Eventually I was able to adjust and life on the ship became acceptable for me. Looking back, the months I stayed on that huge cruise ship were a few of the best and memorable moments in my life. I was earning better, way better. My family was loving it! Thanks to the internet I would skype with my kids almost every night and every time our ship would dock in Cozumel. I missed them. But I became 'happier' now that I was earning for my family.
But the Ghost of The Past kept on haunting me. And just as I was beginning to be comfortable with my 'ship life', I heard the words loud and clear, "Quo vadis, Doc?" And they sounded like the voices of the people I met in the barrios. It sounded like the voice of a mother who walked miles and miles just to bring her newborn to my clinic because of bleeding. It sounded like the voice of a child whose father was murdered and had to take care of an older sibling who was experiencing weakness of both legs. It sounded like the young mother who brought her 1-month old child to the RHU asking if we knew of someone who would adopt her child because she was not ready to take care of it.
"Quo vadis, Doc?"
I could not take it anymore. I knew I had to go back. There was an unfinished business to attend to. After deep reflection, I told my wife that I have decided not to renew my contract and instead go back to the Philippines to continue the work. I contacted some friends and was fortunate enough to find an opportunity to work for an NGO focused on health systems development. The irony of it all is that they do health systems devleopment through the political and health leaders of their partner municipal governments. I had to face again the very reason why I left in the first place.
It felt like I had to give this love relationship for the country another chance. I had to undress the cynicism I wore upon myself and re-think the way I saw things in government and government leaders. Thus, a few months after I returned to the country, I started working again in the field of public health. It was a huge cut from my previous earnings. I had to relocate in Manila, far from my family in Bacolod. And I had to 'teach' -no, transform- mayors and health officers with leadership skills that would enable them to address their health challenges.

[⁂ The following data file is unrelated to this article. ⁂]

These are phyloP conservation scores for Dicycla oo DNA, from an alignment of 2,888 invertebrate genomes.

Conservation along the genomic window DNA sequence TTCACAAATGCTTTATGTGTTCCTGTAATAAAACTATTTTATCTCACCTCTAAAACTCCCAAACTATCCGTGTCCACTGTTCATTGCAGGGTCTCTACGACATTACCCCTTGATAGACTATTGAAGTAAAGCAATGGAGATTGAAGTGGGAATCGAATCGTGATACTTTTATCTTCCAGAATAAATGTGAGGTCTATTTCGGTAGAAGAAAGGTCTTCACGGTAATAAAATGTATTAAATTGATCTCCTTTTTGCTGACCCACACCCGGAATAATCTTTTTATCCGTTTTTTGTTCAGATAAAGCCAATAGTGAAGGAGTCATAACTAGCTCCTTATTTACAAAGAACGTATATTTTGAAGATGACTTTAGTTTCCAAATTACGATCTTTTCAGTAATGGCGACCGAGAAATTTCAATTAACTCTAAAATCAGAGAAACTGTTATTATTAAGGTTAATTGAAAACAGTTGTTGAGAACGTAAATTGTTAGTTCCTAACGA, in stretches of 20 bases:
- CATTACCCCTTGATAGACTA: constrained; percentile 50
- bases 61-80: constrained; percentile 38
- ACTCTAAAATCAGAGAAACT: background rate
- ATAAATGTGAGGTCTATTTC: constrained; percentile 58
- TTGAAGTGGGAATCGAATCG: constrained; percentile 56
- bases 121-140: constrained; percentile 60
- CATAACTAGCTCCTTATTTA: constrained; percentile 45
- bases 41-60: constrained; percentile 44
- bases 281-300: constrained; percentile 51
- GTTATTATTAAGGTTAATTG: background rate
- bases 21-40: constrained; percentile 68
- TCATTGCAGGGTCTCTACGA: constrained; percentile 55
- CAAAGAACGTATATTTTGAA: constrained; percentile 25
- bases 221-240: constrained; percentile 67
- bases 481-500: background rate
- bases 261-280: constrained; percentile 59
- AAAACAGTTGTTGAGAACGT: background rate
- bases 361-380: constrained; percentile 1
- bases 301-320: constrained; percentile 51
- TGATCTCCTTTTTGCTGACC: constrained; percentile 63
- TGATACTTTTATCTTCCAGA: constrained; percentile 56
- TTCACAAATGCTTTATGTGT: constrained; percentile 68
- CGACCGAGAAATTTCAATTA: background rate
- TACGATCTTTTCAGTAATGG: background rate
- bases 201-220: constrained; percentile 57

I thought I would not last long in this NGO.
But gradually, I met mayors and doctors who were genuinely for change and passionate to make a difference. Every after my lectures, one or two mayors or doctors would quietly approach me and tell me how they appreciated what I just lectured. Visiting them in their areas, I found myself "coaching" them, journeying with them in their struggle to improve the health outcomes of their own communities. I thought I was the one transforming them. Without them realizing it, I too was being transformed, renewed, by their own transformation.
There was a time when I felt that changing the system would be a losing battle. But every time I hear the stories of these leaders I would meet in my work, I could not help but feel hopeful that "maybe, just maybe, some things are not impossible"
It is this same hope that pulled me back to the Philippines. It is this same dream that keeps me where I am now. The work is tough, as it has always been, and there are days that I would think, "Did I make a mistake in going back home?" And yet again I would hear an affirmation from a mayor who would say, "It was because of what you have told us that we were able to do all of these." Or from another mayor who would tell others in public after sharing her accomplishments in health, "that's because I have the best coach." Or from another mayor who would simply send a text message saying, "Thanks doctor!"
One day, one of my medical students told me that while doing her rounds in a medical ward, she came upon a newly admitted patient. After asking the patient's history, she found out that the patient was a resident of the town where I served as a Doctor to the Barrios. So she mentioned my name. "She told me Doc that you were the only one who was able to diagnose her condition when you first saw her. She still remembers you," my student told me. I told my student that I was actually trying to recall her. "Isn't it nice, doc, that your patients still remember you? They still remember us."
It's enough to say that it was worth the trip back home.